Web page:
dimension data for an information management requirements specification
and want practical timesaving suggestions?
A dimensional model shows facts and dimensions, which are used for
reporting and analytical purposes. There is no logical
representation of this model. It is a “physical” model but
sometimes it is shown in a logical version in the modeling
tool with English like names as opposed to physical names.
It is sometimes called a “star schema” which
permits multi-dimensional analysis.
Why is it
different from a logical data model?
A logical model shows the business rules that apply to an organizations
data. It contains entities, which are things of interest to a company
and relationships, which are relationships between entities. Customer,
order, product and sales territory might be considered
entities and each entity may be described by many attributes or other
A dimensional model contains facts and dimensions. The order
is a fact and the customer, sales territory and date are dimensions.
This means we can analyze orders by each of the dimensions that are
related to order (In this case, order date, product and sales
territory, and possibly sales representative).
A logical model depicts data in a “normalized” format. Essentially,
this means that each data element only appears once on the model.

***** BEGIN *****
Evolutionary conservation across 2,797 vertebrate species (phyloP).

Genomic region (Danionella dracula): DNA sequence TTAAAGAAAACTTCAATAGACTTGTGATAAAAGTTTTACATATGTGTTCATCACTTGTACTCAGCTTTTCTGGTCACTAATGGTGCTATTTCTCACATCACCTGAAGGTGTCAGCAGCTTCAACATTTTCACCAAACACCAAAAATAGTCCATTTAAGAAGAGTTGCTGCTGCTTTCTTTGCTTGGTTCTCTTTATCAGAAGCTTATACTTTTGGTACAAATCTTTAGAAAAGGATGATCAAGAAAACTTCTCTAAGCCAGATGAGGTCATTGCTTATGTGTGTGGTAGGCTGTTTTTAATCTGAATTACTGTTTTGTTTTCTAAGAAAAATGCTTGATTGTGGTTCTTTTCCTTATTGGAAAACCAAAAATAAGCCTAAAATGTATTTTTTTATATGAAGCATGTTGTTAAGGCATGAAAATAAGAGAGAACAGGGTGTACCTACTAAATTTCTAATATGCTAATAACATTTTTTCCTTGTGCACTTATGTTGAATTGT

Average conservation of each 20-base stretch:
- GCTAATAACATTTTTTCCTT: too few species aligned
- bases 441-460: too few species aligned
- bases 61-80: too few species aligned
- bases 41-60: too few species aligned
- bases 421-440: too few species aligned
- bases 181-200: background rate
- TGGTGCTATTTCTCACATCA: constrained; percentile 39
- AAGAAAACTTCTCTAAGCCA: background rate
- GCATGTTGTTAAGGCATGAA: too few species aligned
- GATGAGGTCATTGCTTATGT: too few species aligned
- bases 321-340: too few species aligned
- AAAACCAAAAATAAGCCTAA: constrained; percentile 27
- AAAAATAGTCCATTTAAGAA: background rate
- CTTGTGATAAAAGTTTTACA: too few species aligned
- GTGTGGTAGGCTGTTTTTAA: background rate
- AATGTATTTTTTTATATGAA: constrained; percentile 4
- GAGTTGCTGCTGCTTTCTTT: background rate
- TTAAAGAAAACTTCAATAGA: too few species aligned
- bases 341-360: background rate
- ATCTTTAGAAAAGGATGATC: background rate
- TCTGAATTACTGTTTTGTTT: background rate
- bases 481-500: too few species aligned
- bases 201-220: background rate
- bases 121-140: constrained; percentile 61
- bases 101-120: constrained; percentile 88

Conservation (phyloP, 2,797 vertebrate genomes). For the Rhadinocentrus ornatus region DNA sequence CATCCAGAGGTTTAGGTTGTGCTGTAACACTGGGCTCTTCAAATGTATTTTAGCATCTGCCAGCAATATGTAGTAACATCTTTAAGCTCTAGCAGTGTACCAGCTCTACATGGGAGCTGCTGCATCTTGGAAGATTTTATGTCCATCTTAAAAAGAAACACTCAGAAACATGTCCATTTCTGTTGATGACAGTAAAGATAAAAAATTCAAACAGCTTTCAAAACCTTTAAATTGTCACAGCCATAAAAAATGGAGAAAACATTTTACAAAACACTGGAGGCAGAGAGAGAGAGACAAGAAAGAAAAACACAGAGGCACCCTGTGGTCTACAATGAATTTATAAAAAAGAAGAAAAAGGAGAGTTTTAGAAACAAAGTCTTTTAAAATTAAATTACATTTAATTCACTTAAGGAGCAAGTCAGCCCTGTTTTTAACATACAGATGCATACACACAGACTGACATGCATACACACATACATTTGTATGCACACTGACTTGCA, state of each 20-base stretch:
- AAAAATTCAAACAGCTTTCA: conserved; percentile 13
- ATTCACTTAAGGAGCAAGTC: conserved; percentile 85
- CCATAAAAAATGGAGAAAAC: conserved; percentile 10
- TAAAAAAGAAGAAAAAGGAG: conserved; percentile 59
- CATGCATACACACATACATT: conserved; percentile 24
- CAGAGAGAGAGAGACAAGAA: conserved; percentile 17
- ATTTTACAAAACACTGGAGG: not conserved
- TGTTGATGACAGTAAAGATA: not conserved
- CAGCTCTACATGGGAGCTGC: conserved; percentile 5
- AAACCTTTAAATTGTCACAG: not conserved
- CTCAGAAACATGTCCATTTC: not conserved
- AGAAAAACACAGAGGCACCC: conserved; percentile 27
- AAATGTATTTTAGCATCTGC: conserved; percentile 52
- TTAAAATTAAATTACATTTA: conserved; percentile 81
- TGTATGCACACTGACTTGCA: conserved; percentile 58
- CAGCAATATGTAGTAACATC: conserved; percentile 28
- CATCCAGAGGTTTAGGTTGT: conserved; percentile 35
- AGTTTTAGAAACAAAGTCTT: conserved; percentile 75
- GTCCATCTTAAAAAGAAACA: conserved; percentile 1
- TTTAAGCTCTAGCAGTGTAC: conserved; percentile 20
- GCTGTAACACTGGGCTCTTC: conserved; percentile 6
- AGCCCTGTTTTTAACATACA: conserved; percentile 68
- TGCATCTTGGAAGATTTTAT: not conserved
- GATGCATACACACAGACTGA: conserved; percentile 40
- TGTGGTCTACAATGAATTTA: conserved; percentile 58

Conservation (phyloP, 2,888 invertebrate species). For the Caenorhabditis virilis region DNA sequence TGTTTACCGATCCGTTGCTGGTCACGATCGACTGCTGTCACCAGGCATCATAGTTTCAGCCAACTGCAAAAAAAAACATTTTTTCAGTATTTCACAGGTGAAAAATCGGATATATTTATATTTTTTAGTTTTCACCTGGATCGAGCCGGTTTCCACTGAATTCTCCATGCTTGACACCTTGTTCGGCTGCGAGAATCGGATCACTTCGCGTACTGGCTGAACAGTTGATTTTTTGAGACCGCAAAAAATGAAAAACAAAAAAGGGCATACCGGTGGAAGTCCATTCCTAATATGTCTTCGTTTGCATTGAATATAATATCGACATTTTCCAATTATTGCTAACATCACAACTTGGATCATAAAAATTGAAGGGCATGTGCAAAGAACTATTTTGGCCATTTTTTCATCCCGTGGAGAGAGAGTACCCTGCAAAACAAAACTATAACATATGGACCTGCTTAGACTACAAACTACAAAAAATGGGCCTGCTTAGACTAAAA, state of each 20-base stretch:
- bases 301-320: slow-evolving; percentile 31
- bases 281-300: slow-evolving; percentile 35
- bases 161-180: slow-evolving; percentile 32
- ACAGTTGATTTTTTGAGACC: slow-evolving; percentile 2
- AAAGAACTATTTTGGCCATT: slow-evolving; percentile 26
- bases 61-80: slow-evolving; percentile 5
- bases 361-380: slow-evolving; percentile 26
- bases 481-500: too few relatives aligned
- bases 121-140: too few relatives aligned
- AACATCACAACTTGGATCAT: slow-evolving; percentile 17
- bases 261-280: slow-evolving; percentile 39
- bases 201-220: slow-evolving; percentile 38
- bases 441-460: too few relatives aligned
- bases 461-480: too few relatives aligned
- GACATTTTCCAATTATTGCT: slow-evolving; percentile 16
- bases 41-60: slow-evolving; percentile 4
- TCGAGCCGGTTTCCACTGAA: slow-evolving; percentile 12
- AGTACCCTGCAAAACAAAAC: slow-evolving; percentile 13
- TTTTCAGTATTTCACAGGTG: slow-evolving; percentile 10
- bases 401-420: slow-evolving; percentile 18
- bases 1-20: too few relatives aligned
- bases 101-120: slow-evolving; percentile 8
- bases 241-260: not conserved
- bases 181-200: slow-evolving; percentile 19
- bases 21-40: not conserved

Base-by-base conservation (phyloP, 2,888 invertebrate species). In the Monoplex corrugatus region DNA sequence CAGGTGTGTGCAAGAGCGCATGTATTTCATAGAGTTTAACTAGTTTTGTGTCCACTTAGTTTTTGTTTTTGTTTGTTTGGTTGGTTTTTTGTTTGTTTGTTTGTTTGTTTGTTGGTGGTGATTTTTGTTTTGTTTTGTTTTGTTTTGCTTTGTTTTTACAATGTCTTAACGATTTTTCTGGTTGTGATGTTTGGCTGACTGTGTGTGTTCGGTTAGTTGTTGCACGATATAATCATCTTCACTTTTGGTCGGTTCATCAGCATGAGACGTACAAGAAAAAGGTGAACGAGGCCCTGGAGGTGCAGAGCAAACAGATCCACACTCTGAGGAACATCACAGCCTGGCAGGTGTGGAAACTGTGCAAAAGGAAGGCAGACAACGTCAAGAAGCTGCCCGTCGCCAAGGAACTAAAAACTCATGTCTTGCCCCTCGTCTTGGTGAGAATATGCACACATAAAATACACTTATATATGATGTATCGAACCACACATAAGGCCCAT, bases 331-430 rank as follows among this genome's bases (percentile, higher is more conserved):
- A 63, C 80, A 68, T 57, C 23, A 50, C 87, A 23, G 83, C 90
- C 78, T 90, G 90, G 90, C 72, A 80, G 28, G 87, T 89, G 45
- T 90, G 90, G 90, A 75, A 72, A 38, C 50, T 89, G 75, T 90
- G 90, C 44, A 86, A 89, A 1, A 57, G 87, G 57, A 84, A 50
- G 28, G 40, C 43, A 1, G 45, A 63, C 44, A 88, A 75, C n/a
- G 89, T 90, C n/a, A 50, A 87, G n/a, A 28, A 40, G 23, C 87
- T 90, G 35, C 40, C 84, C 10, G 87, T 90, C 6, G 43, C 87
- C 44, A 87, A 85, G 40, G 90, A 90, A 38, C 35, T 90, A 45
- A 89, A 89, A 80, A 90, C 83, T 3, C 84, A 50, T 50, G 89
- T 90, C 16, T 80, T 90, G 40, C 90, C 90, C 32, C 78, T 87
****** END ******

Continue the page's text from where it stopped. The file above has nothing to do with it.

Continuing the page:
(There are a many other technical ways to describe model
but that is outside the scope of requirements analysis).
A star schema allows duplication of data in the dimensions
because this helps improve reporting/analysis performance. The
following model is a simplified design for orders.
In the example above, the order amount is the fact and this model lets
us answer questions such as:
important for requirements analysis?
- How many products were sold this week, this
month, this quarter, etc;
- How many products were sold to each customer
- How many products were sold by sales
representatives, by sales territory, by sales area, etc
The business intelligence analyst needs to determine:
- Which facts are required for analysis;
- What questions need to be answered e.g. what
query profiles are required to satisfy the business needs; and
- How changing dimension data will be handled,
e.g. suppose sales representative “A” makes a sale in April.
Now suppose sales
representative "A" is replaced in June. Does the
business want to keep track of the sales by each of the two sales
representatives, or are they only concerned with sales by sales
If they need
to know sales by each representative, then we need to account for
something called a “slowly
changing dimension" and this needs to be included in the
Do we need
a model for the requirements specification?
Not really! We need
to know a list of facts and dimensions and a definition for each.
However, a star schema design is a “physical” model, which is
created in the architecture and analysis phase.
Dimension data requirements are documented on a dimensional model,
which shows analytical requirements for facts and
dimensions. The logical data model is used to help derive
dimensions. It is important to understand analytic
requirements, or at least the types of analytical questions, to
complete the requirements specifications